Brett Kavanaugh Will Mean Challenging Times For Environmental Laws
“I call him Lord Voldemort,” conservation lawyer Bill Snape said about Kavanaugh.
In naming Brett Kavanaugh as his pick for the Supreme Court’s open seat, President Donald Trump is advancing a judge widely seen as unfriendly to environmental regulation.
The seat opened in June with the retirement of Justice Anthony Kennedy, providing an opportunity for Trump to tilt the court rightward for years to come.
Kavanaugh, 53, has served as a judge on the US Court of Appeals for the DC Circuit for 12 years, staking out steadily right-wing positions in many decisions. On the environment, Kavanaugh is likely to be hostile to regulation of pollution, climate, and endangered animals, conservation groups say.
"He is pretty consistently anti-environment on every front," Center for Biological Diversity senior counsel Bill Snape, a law professor at American University, told BuzzFeed News. "I call him Lord Voldemort," said Professor Snape.
In 2016, Kavanaugh noted, “The Earth is warming. Humans are contributing.” He called a law intended to address climate change “laudable,” but also suggested that this was best left to Congress to sort out, rather than the courts.
And in past cases over the last decade, Kavanaugh has argued that climate and environmental regulation is a legal overreach — “even where science and emerging new information might be on the side of taking more environmental action,” said Joe Goffman of Harvard Law School’s Environmental Law Program.
In 2012, Kavanaugh wrote a 2–1 appeals court decision invalidating Environmental Protection Agency rules regulating air pollution that crosses state lines, arguing that the agency had overstepped its authority and siding with power companies. The Supreme Court reversed the decision, with Kennedy agreeing with the majority. (Kavanaugh was once Kennedy’s clerk.)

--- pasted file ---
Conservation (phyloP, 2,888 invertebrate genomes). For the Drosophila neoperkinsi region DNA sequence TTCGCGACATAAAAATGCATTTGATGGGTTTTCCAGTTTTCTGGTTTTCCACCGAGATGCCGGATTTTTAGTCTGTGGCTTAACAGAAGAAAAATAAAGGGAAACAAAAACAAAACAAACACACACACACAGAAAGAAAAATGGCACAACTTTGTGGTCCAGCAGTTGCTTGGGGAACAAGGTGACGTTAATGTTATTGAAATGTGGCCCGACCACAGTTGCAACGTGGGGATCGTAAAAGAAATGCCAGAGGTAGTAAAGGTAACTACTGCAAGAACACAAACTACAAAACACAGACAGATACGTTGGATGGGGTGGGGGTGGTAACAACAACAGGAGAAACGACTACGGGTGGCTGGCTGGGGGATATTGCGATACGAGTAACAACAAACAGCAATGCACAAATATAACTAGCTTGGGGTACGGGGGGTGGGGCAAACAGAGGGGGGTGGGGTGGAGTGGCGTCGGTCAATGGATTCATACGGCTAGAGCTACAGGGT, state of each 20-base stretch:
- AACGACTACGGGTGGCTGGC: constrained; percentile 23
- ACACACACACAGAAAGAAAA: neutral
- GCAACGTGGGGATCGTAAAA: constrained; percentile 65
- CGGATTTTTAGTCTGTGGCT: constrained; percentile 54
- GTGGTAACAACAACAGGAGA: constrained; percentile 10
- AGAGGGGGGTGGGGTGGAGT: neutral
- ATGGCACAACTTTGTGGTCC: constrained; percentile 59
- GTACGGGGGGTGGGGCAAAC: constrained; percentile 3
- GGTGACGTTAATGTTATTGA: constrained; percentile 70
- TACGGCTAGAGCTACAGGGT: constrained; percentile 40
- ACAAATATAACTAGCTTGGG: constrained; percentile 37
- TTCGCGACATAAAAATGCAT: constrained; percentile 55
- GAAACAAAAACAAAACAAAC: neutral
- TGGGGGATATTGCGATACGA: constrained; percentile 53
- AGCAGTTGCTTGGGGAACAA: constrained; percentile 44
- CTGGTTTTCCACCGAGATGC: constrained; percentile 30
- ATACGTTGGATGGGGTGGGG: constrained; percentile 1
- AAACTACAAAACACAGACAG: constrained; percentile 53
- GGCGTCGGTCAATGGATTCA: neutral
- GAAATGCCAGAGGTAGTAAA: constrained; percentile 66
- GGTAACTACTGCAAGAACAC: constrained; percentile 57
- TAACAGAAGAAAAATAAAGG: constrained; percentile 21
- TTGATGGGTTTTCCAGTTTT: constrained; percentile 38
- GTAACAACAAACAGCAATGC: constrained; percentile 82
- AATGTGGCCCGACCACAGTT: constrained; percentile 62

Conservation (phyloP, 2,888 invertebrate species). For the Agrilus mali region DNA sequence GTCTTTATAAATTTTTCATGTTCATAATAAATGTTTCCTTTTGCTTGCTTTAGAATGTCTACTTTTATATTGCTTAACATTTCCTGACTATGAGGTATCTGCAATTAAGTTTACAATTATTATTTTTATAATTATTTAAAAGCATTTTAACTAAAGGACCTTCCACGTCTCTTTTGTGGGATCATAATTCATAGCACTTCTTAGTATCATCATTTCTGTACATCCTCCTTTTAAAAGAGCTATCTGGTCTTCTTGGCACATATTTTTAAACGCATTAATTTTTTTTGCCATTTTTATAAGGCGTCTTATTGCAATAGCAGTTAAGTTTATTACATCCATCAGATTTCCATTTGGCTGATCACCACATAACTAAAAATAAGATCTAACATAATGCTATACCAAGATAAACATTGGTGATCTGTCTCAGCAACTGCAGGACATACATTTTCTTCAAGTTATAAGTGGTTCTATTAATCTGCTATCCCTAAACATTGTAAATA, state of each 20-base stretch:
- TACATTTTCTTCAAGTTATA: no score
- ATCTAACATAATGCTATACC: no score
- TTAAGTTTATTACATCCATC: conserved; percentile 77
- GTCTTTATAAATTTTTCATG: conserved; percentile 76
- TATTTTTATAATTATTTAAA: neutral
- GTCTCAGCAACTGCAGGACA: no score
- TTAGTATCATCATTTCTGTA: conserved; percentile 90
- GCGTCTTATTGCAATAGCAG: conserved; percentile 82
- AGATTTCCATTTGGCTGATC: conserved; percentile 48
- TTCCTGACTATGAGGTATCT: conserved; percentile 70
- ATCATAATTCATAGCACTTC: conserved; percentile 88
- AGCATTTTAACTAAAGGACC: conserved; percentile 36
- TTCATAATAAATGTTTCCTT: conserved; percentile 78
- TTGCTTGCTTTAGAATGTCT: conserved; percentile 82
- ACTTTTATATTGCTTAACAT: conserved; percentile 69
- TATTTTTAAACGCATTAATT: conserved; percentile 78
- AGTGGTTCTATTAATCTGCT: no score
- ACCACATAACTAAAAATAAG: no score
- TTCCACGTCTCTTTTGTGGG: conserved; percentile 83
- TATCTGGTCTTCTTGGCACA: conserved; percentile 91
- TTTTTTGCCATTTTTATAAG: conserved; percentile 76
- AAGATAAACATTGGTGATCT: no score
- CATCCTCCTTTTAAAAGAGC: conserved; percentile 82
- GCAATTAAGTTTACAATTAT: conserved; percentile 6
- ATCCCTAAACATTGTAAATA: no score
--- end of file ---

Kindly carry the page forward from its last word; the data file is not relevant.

“He read into the statute a provision that simply wasn’t there,” Goffman said. “The second mistake he made was to second-guess the EPA on a very complicated technical decision that involved some very delicate judgment.”
In 2011 Kavanaugh ruled that the sighting of four endangered fairy shrimp on a 143-acre parcel of land near San Diego did not make it “critical habitat” under endangered species rules. A similar case involving the designation of critical habitat for a frog species in Louisiana is now on the court’s fall docket. Kavanaugh would “destroy” the Endangered Species Act, said Snape, who led the fairy shrimp case for the losing side.
Property rights advocates who are critical of environmental laws praised Trump’s pick: “Judges like Kavanaugh play a vital role in protecting individual rights, including freedom of speech, economic liberty, property rights, and other guarantees of freedom,” said a statement from the Pacific Legal Foundation.
Kavanaugh will now go before the US Senate for confirmation, where a simple majority vote would be enough to put him on the court.